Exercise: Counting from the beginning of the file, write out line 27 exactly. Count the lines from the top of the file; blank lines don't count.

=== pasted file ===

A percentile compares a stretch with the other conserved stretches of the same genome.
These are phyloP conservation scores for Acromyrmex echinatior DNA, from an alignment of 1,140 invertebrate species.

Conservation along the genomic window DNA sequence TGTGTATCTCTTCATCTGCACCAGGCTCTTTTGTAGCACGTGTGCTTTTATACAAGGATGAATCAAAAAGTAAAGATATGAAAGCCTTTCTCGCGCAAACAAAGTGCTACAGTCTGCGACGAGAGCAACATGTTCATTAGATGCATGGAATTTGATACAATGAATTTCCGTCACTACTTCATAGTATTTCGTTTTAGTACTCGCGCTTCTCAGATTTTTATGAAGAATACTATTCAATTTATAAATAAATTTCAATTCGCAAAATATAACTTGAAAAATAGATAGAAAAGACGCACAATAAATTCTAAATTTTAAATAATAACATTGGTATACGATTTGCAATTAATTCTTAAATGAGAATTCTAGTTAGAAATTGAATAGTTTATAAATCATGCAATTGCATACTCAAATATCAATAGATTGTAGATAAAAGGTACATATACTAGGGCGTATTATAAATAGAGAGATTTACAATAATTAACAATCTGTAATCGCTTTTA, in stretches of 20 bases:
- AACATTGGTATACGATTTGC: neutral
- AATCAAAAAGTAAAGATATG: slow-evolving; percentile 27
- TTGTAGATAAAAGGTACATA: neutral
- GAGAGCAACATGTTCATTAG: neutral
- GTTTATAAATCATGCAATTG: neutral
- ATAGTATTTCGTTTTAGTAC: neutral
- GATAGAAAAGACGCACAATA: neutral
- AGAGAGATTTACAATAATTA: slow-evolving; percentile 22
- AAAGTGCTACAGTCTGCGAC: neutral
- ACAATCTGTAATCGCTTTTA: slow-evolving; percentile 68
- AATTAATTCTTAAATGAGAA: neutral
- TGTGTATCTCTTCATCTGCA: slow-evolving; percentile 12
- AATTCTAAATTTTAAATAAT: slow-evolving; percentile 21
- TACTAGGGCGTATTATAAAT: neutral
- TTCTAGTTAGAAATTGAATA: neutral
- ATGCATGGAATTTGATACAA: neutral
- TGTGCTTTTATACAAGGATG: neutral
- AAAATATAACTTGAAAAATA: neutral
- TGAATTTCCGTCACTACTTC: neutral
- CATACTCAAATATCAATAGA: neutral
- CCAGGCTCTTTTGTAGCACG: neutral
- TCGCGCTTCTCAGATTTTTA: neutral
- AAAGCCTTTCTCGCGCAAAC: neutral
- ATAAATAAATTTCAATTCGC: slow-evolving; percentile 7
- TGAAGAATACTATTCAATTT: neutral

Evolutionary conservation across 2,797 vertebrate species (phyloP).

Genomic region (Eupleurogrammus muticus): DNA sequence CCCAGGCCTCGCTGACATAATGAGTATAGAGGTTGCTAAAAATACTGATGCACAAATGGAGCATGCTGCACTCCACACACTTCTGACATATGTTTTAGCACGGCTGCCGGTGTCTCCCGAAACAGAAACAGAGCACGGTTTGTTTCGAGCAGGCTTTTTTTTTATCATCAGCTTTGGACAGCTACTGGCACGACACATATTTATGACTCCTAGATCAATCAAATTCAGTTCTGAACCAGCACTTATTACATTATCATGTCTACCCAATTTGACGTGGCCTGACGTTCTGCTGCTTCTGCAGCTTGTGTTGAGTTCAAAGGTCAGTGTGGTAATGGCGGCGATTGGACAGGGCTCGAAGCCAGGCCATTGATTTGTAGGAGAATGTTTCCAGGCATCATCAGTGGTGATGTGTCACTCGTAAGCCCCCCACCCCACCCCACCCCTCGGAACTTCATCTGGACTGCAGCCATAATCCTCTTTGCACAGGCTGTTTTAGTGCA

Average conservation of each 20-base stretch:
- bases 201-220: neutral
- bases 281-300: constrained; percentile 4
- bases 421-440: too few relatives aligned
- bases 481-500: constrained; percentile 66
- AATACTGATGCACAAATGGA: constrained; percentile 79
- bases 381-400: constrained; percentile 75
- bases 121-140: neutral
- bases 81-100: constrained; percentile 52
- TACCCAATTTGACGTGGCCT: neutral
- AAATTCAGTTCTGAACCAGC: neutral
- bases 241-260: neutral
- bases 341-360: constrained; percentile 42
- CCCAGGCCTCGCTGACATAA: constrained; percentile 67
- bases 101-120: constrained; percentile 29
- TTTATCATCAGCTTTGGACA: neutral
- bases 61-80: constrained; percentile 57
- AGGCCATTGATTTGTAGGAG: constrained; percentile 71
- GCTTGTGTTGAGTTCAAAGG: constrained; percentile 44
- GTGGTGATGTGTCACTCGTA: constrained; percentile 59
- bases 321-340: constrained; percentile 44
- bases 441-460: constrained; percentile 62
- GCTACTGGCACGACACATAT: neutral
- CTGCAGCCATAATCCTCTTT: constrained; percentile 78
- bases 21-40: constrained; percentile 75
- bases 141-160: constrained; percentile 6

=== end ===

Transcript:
- ATAAATAAATTTCAATTCGC: slow-evolving; percentile 7